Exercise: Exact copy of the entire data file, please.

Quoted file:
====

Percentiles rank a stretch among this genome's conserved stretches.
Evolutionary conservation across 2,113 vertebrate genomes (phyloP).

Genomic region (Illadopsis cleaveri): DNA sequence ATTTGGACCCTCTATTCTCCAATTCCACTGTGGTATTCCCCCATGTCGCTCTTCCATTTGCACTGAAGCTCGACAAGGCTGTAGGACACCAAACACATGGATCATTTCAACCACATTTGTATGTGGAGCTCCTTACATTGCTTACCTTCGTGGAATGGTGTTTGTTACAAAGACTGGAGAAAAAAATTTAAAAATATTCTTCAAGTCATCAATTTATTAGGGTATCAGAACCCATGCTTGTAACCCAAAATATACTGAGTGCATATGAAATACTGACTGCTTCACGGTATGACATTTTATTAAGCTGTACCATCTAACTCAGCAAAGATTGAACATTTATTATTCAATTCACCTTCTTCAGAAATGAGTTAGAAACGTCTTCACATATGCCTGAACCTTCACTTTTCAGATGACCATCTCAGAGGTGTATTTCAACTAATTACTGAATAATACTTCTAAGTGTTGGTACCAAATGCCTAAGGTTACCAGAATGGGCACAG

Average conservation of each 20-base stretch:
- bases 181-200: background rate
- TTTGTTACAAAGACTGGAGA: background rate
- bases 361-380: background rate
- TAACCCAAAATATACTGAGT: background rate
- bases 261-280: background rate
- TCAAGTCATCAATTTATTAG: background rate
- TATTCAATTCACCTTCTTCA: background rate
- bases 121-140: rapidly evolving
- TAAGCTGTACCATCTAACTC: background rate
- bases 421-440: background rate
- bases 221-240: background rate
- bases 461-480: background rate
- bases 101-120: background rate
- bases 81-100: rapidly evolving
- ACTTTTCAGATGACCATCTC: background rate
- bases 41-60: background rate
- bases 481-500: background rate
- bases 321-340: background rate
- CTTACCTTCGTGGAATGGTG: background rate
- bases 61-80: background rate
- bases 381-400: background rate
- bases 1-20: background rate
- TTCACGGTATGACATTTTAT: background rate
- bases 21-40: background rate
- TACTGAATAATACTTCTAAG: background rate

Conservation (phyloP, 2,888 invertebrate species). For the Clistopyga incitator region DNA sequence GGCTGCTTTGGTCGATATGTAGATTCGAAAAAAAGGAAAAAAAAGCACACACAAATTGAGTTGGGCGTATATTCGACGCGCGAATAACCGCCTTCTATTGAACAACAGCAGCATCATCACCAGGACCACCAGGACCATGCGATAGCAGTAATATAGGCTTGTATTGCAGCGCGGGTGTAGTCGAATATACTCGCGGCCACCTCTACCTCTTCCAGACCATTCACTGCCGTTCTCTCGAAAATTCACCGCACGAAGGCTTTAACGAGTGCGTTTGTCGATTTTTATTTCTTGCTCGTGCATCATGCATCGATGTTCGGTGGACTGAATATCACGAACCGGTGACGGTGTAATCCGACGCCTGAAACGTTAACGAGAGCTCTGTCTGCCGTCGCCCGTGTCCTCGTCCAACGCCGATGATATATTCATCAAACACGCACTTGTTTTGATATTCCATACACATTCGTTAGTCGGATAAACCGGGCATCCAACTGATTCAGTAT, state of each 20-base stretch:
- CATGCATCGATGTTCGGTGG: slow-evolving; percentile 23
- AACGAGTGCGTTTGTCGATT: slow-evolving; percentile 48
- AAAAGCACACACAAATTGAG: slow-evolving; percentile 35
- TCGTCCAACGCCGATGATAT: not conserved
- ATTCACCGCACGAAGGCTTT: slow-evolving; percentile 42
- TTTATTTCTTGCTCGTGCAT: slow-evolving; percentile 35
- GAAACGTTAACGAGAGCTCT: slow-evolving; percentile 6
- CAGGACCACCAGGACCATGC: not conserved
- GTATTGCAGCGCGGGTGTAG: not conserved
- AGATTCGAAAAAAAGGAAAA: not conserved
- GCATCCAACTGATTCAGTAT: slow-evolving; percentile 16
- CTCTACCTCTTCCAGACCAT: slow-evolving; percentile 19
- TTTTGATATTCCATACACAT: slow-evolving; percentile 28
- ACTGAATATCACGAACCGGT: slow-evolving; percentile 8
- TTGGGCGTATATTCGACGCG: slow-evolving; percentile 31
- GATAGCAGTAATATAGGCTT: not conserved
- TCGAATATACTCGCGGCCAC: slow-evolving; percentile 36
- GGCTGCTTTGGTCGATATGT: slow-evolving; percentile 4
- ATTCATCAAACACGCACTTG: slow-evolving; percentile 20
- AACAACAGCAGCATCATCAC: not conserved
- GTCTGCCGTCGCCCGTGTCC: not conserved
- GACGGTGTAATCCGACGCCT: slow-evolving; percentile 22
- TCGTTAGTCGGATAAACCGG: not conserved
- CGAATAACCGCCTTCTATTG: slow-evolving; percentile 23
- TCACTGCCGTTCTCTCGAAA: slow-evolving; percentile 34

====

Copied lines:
Percentiles rank a stretch among this genome's conserved stretches.
Evolutionary conservation across 2,113 vertebrate genomes (phyloP).

Genomic region (Illadopsis cleaveri): DNA sequence ATTTGGACCCTCTATTCTCCAATTCCACTGTGGTATTCCCCCATGTCGCTCTTCCATTTGCACTGAAGCTCGACAAGGCTGTAGGACACCAAACACATGGATCATTTCAACCACATTTGTATGTGGAGCTCCTTACATTGCTTACCTTCGTGGAATGGTGTTTGTTACAAAGACTGGAGAAAAAAATTTAAAAATATTCTTCAAGTCATCAATTTATTAGGGTATCAGAACCCATGCTTGTAACCCAAAATATACTGAGTGCATATGAAATACTGACTGCTTCACGGTATGACATTTTATTAAGCTGTACCATCTAACTCAGCAAAGATTGAACATTTATTATTCAATTCACCTTCTTCAGAAATGAGTTAGAAACGTCTTCACATATGCCTGAACCTTCACTTTTCAGATGACCATCTCAGAGGTGTATTTCAACTAATTACTGAATAATACTTCTAAGTGTTGGTACCAAATGCCTAAGGTTACCAGAATGGGCACAG

Average conservation of each 20-base stretch:
- bases 181-200: background rate
- TTTGTTACAAAGACTGGAGA: background rate
- bases 361-380: background rate
- TAACCCAAAATATACTGAGT: background rate
- bases 261-280: background rate
- TCAAGTCATCAATTTATTAG: background rate
- TATTCAATTCACCTTCTTCA: background rate
- bases 121-140: rapidly evolving
- TAAGCTGTACCATCTAACTC: background rate
- bases 421-440: background rate
- bases 221-240: background rate
- bases 461-480: background rate
- bases 101-120: background rate
- bases 81-100: rapidly evolving
- ACTTTTCAGATGACCATCTC: background rate
- bases 41-60: background rate
- bases 481-500: background rate
- bases 321-340: background rate
- CTTACCTTCGTGGAATGGTG: background rate
- bases 61-80: background rate
- bases 381-400: background rate
- bases 1-20: background rate
- TTCACGGTATGACATTTTAT: background rate
- bases 21-40: background rate
- TACTGAATAATACTTCTAAG: background rate

Conservation (phyloP, 2,888 invertebrate species). For the Clistopyga incitator region DNA sequence GGCTGCTTTGGTCGATATGTAGATTCGAAAAAAAGGAAAAAAAAGCACACACAAATTGAGTTGGGCGTATATTCGACGCGCGAATAACCGCCTTCTATTGAACAACAGCAGCATCATCACCAGGACCACCAGGACCATGCGATAGCAGTAATATAGGCTTGTATTGCAGCGCGGGTGTAGTCGAATATACTCGCGGCCACCTCTACCTCTTCCAGACCATTCACTGCCGTTCTCTCGAAAATTCACCGCACGAAGGCTTTAACGAGTGCGTTTGTCGATTTTTATTTCTTGCTCGTGCATCATGCATCGATGTTCGGTGGACTGAATATCACGAACCGGTGACGGTGTAATCCGACGCCTGAAACGTTAACGAGAGCTCTGTCTGCCGTCGCCCGTGTCCTCGTCCAACGCCGATGATATATTCATCAAACACGCACTTGTTTTGATATTCCATACACATTCGTTAGTCGGATAAACCGGGCATCCAACTGATTCAGTAT, state of each 20-base stretch:
- CATGCATCGATGTTCGGTGG: slow-evolving; percentile 23
- AACGAGTGCGTTTGTCGATT: slow-evolving; percentile 48
- AAAAGCACACACAAATTGAG: slow-evolving; percentile 35
- TCGTCCAACGCCGATGATAT: not conserved
- ATTCACCGCACGAAGGCTTT: slow-evolving; percentile 42
- TTTATTTCTTGCTCGTGCAT: slow-evolving; percentile 35
- GAAACGTTAACGAGAGCTCT: slow-evolving; percentile 6
- CAGGACCACCAGGACCATGC: not conserved
- GTATTGCAGCGCGGGTGTAG: not conserved
- AGATTCGAAAAAAAGGAAAA: not conserved
- GCATCCAACTGATTCAGTAT: slow-evolving; percentile 16
- CTCTACCTCTTCCAGACCAT: slow-evolving; percentile 19
- TTTTGATATTCCATACACAT: slow-evolving; percentile 28
- ACTGAATATCACGAACCGGT: slow-evolving; percentile 8
- TTGGGCGTATATTCGACGCG: slow-evolving; percentile 31
- GATAGCAGTAATATAGGCTT: not conserved
- TCGAATATACTCGCGGCCAC: slow-evolving; percentile 36
- GGCTGCTTTGGTCGATATGT: slow-evolving; percentile 4
- ATTCATCAAACACGCACTTG: slow-evolving; percentile 20
- AACAACAGCAGCATCATCAC: not conserved
- GTCTGCCGTCGCCCGTGTCC: not conserved
- GACGGTGTAATCCGACGCCT: slow-evolving; percentile 22
- TCGTTAGTCGGATAAACCGG: not conserved
- CGAATAACCGCCTTCTATTG: slow-evolving; percentile 23
- TCACTGCCGTTCTCTCGAAA: slow-evolving; percentile 34